The multi-touch attribution model in programmatic display advertising allows marketers to understand and credit multiple touch points along the buyer’s journey.
This is applicable not just for one campaign, but those learnings can be reused over and over again to improve even further. Multi-Touch is the only model that shows the true customer journey, from the top of the funnel engagement to the point of conversion. Using a multi touch approach allows the advertiser to credit the ad that influenced the final conversion.
Multi touch attribution allows the advertiser to identify more insight on their audience, and understand what ad is most relevant to consumers at each phase of the buying funnel.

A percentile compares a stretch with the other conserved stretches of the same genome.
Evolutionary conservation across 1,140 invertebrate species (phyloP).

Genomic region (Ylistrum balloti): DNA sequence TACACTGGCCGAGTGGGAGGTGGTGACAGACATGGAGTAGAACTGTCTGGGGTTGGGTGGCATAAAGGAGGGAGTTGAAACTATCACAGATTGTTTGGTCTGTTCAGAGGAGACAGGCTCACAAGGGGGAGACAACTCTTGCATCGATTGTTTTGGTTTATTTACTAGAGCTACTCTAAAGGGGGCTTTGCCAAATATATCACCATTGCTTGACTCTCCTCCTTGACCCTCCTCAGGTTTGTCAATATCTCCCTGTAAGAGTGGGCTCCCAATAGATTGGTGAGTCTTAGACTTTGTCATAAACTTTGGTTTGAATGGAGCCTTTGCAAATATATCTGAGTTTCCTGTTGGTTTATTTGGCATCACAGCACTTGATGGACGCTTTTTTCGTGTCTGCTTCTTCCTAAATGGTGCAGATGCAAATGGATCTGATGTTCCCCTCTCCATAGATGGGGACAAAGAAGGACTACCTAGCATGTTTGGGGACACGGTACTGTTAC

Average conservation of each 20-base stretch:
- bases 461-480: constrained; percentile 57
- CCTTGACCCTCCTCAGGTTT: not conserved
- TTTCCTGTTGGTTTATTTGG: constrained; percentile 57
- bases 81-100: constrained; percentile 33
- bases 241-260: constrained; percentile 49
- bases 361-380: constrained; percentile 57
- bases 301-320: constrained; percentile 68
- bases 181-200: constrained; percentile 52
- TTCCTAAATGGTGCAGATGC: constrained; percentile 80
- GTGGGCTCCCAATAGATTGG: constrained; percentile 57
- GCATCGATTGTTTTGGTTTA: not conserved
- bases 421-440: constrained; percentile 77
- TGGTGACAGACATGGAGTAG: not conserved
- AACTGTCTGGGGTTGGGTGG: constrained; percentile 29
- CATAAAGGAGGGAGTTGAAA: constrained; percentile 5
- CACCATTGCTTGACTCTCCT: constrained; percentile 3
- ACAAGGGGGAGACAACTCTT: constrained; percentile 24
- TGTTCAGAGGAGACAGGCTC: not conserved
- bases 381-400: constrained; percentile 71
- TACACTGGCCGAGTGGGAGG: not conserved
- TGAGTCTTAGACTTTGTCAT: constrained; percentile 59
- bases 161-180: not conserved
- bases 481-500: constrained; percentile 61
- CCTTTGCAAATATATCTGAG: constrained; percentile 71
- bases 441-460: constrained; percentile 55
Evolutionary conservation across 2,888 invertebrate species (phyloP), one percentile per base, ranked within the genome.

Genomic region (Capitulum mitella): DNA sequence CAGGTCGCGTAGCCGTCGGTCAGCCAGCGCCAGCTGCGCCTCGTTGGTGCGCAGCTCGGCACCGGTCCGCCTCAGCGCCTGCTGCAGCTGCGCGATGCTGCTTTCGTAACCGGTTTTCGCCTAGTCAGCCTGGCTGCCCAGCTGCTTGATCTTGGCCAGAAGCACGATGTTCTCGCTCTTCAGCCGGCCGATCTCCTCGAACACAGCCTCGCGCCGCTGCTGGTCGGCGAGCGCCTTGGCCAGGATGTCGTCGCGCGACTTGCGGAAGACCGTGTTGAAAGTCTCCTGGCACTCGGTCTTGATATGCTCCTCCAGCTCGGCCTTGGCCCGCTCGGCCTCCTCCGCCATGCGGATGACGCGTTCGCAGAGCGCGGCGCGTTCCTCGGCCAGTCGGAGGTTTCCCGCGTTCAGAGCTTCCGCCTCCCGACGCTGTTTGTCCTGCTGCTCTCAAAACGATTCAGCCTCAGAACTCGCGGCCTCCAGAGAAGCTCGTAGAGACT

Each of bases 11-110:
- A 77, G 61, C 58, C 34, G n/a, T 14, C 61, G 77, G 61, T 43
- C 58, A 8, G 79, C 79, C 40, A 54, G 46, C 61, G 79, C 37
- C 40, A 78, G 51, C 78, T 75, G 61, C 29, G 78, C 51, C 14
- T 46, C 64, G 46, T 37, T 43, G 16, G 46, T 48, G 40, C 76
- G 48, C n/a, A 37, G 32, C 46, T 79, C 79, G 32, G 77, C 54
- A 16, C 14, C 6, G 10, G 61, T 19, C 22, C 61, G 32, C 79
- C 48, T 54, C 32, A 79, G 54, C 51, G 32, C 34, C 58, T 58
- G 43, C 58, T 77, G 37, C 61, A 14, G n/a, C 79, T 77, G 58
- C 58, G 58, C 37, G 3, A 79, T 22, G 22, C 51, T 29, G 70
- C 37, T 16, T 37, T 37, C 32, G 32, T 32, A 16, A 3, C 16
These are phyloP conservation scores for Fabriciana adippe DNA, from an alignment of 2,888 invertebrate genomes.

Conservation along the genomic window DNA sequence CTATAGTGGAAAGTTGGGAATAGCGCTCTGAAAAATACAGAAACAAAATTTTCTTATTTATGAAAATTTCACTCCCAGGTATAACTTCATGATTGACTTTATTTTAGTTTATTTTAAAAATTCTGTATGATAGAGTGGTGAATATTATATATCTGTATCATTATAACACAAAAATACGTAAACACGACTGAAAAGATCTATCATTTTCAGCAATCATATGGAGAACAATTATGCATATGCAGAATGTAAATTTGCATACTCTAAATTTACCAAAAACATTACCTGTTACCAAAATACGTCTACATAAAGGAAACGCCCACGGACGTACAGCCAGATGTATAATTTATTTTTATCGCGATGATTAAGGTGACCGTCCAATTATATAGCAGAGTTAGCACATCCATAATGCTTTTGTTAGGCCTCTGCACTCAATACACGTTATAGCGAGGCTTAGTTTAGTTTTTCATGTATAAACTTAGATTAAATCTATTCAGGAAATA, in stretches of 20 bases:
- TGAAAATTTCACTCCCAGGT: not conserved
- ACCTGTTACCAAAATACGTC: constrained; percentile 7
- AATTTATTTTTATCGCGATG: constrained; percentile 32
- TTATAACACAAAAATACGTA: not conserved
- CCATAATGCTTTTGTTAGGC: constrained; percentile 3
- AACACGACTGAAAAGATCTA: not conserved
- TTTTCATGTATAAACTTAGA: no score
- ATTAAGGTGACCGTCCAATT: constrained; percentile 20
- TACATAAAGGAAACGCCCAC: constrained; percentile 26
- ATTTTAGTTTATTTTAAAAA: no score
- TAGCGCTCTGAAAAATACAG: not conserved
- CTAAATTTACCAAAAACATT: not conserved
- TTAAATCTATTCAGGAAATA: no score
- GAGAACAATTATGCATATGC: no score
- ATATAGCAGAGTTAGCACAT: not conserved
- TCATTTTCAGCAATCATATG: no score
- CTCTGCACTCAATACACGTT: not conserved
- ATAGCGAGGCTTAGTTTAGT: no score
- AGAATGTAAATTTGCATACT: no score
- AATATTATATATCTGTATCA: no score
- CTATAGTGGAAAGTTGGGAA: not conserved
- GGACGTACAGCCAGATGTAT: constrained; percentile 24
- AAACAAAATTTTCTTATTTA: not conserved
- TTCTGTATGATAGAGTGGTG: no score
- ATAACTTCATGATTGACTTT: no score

Having a clear understanding of how a marketing campaign is performing enables advertisers to allocate the budget more efficiently across upper and lower funnel buying stages. It also shows that not all dollars can be allocated to conversion targeting only, brands must still participate in the upper funnel branding to entice new consumers to explore their brand.
When running display ads in conjunction with paid search ads, data has shown to lower cost per acquisition by 48%, compared to running a standalone Pay Per Click (PPC) campaign. Multi touch attribution campaigns will show the influence Display and Search have with each other, resulting in more transparent performance tracking.
Are you looking to utilize the power of programmatic advertising to boost your own brand’s visibility online? Consultus Digital is the leading programmatic advertising agency in Toronto, specializing in unique and powerful campaigns that drive real results straight through your door. Contact us today and find out how we can boost your brand fast!